That this tactic has had an impact in the Legislature became clear when a small group of COFAR members met on Wednesday of last week with a staff member of Senator Stephen Brewer, chairman of the Senate Ways and Means Committee, to push for the cost study amendment.   The staffer, without any prompting, mentioned she had heard Fernald was costing $18 million this year to operate.

That afternoon, in a conference call, I asked DDS Commissioner Elin Howe about the reported $18 million cost.  Howe said the cost was closer to $15.6 million, which would translate to a still sky-high figure of $821,000 per person to keep Fernald running this year.  When I asked what the money was being spent on, Howe said the high cost was due to the fact that 95 staff remain at Fernald — a staff-to-resident ratio of 5 to 1.

I was so taken aback by what Howe had just said that I didn’t think to ask her why the administration is maintaining such a high staffing ratio at Fernald.  That ratio appears to be the reverse of the 1 to 3.2 staff-to-resident ratio required under federal regulations for Intermediate Care Facilities.   The next day, at DDS’s request, I submitted a written question to Howe about the situation.  I haven’t yet gotten a response.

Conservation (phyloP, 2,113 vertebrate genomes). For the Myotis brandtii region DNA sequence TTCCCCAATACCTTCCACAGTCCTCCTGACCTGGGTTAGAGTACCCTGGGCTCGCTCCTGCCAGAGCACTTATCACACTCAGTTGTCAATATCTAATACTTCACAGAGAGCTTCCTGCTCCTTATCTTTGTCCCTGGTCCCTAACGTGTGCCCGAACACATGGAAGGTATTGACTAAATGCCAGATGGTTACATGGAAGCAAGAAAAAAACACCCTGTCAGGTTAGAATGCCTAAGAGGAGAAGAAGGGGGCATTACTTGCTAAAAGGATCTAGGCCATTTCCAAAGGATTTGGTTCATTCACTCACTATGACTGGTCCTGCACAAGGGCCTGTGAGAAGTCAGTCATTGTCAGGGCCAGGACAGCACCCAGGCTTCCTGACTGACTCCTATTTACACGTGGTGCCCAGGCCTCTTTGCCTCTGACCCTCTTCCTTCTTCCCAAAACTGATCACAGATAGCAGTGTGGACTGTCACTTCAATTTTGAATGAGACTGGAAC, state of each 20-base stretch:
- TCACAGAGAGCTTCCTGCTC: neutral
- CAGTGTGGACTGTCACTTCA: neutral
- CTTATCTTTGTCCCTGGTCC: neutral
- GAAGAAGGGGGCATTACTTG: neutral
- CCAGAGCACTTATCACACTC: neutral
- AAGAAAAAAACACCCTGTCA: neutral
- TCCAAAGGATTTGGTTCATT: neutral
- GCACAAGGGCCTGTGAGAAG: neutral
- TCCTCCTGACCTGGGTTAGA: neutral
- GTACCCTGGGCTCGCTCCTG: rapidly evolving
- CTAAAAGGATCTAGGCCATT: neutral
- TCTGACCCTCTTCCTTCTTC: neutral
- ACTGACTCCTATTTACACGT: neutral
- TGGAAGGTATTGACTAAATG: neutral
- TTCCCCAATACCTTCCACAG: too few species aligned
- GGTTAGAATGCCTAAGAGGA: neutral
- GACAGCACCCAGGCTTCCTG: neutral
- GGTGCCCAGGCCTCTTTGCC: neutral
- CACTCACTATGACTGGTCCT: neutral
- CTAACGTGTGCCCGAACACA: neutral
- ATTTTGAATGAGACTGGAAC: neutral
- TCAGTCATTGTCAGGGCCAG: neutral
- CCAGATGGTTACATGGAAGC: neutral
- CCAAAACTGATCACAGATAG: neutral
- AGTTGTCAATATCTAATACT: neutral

Howe, by the way, said that if I wanted to get the same Fernald budget numbers that Blumenthal was citing to the State House News Service and which DDS has apparently provided to legislators, I would have to file a freedom of information request.  I did so the next day.

I then heard that day from Senator Brewer’s office that the high staffing level at Fernald is reportedly due to a court order that has prevented DDS from moving the remaining 19 residents there into one building on the campus.  But we’ve heard from other sources that there may not actually have been any such court order.

Whatever the reason for Fernald’s current operating cost, to introduce Fernald into a debate over whether to even study the cost of operating the Monson, Glavin, and Templeton centers is disingenuous and misleading.  Luckily, Senator Brewer now appears to understand that.  “We know it’s not accurate (to link the alleged Fernald cost to the other three facilities),” the staff member said.